Computer graphics are pictures and movies created using computers - usually referring to image data created by a computer specifically with help from specialized graphical hardware and software. It is a vast and recent area in computer science.The phrase was coined by computer graphics researchers Verne Hudson and William Fetter of Boeing in 1960. Another name for the field is computer-generated imagery, or simply CGI.
Important topics in computer graphics include user interface design, sprite graphics, vector graphics, 3D modeling, shaders, GPU design, and computer vision, among others. The overall methodology depends heavily on the underlying sciences of geometry, optics, and physics. Computer graphics is responsible for displaying art andimage data effectively and beautifully to the user, and processing image data received from the physical world. The interaction and understanding of computers and interpretation of data has been made easier because of computer graphics. Computer graphic development has had a significant impact on many types of media and has revolutionized animation, movies, advertising, video games, and graphic design generally.
The term computer graphics has been used a broad sense to describe "almost everything on computers that is not text or sound". Typically, the term computer graphics refers to several different things:
Computer graphics is widespread today. Computer imagery is found on television, in newspapers, for example in weather reports, or for example in all kinds of medical investigation and surgical procedures. A well-constructed graph can present complex statistics in a form that is easier to understand and interpret. In the media "such graphs are used to illustrate papers, reports, thesis", and other presentation material.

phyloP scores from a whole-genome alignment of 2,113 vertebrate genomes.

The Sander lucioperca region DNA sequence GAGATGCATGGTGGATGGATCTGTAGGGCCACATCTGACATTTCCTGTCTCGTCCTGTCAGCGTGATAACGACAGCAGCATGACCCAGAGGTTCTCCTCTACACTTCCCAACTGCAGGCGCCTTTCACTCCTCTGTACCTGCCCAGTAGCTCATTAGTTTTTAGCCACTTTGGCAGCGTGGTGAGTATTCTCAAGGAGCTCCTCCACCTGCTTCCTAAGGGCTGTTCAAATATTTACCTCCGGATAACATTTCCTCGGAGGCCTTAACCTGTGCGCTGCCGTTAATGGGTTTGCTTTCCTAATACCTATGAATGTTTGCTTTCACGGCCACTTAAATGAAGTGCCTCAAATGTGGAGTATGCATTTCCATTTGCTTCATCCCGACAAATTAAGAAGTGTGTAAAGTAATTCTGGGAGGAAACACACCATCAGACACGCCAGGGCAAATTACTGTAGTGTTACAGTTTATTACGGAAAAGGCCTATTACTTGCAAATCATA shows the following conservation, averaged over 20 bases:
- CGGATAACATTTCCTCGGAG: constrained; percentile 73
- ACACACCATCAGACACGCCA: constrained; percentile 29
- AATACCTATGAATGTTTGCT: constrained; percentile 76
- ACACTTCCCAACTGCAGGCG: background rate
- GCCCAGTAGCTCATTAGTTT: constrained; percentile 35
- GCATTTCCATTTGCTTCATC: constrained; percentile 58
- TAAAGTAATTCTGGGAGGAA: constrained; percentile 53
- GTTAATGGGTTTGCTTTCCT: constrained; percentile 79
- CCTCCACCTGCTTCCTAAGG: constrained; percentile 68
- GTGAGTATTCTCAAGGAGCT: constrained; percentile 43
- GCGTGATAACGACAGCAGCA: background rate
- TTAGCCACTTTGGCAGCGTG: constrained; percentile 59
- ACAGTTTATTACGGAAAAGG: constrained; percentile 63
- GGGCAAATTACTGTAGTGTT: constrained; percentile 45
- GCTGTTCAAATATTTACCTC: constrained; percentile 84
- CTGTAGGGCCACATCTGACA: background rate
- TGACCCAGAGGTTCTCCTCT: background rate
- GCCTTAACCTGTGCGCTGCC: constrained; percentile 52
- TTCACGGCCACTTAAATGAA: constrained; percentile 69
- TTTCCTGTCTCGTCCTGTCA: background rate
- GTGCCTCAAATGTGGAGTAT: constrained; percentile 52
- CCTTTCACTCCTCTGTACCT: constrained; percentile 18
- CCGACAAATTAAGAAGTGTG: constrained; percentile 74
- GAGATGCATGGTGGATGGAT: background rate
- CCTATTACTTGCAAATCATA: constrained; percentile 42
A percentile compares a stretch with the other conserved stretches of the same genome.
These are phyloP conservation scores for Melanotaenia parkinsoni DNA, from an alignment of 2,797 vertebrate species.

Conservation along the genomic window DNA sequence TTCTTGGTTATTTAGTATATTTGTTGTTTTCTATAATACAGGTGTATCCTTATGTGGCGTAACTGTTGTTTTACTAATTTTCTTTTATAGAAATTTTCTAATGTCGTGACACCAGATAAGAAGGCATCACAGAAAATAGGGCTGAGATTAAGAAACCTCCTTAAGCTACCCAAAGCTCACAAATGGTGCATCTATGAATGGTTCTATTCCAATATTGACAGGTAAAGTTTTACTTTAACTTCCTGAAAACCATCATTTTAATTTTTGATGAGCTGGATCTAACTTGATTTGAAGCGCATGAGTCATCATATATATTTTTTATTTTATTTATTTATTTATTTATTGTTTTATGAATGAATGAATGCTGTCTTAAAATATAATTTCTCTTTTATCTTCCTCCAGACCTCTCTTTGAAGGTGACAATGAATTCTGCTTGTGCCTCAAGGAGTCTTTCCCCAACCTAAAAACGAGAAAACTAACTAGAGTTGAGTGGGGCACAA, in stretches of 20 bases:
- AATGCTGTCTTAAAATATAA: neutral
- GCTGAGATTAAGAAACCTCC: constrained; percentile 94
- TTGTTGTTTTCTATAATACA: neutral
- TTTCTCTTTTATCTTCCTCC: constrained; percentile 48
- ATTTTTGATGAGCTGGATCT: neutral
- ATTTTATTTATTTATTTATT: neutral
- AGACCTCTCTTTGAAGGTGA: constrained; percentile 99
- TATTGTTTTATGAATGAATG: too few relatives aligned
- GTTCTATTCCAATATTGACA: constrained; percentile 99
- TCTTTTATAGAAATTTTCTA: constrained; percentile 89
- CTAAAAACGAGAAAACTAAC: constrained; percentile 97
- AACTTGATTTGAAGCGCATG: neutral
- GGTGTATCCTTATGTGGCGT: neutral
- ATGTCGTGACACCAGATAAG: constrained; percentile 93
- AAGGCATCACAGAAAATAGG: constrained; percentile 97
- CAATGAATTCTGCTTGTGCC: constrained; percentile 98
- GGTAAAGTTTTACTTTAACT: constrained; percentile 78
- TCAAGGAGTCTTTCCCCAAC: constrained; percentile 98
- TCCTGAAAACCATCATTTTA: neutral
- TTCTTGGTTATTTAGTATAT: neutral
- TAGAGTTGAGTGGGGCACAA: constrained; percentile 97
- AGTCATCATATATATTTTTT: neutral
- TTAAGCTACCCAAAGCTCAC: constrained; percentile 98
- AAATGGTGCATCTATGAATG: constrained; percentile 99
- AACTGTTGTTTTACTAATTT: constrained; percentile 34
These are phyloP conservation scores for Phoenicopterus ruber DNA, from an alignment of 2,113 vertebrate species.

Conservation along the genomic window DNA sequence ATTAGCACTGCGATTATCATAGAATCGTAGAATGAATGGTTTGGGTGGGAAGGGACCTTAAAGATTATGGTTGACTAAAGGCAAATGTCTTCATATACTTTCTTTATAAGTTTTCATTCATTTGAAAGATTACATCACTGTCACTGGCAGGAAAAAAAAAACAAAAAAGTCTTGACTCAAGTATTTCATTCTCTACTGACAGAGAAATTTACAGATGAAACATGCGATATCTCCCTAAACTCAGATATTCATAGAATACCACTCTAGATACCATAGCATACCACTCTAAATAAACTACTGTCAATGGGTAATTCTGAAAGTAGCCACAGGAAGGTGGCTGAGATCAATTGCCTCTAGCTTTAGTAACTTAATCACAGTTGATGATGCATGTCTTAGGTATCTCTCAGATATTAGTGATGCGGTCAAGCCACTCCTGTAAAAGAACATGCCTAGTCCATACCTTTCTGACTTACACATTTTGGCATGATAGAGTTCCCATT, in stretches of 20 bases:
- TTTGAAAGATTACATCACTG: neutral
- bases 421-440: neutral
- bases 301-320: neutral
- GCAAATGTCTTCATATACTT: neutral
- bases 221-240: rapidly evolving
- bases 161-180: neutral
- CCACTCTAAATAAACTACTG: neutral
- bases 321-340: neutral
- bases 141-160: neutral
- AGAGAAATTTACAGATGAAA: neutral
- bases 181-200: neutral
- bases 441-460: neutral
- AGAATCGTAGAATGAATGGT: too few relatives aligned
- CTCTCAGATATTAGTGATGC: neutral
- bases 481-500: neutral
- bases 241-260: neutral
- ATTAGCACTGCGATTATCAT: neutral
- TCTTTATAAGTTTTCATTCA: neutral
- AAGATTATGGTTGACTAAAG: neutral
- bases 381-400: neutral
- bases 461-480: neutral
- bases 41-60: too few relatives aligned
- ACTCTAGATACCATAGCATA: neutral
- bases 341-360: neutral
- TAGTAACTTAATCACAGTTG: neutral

Many powerful tools have been developed to visualize data. Computer generated imagery can be categorized into several different types: two dimensional (2D), three dimensional (3D), and animated graphics. As technology has improved, 3D computer graphics have become more common, but 2D computer graphics are still widely used. Computer graphics has emerged as a sub-field of computer science which studies methods for digitally synthesizing and manipulating visual content.
Over the past decade, other specialized fields have been developed like information visualization, and scientific visualization more concerned with "the visualization of three dimensional phenomena (architectural, meteorological, medical, biological, etc.), where the emphasis is on realistic renderings of volumes, surfaces, illumination sources, and so forth, perhaps with a dynamic (time) component"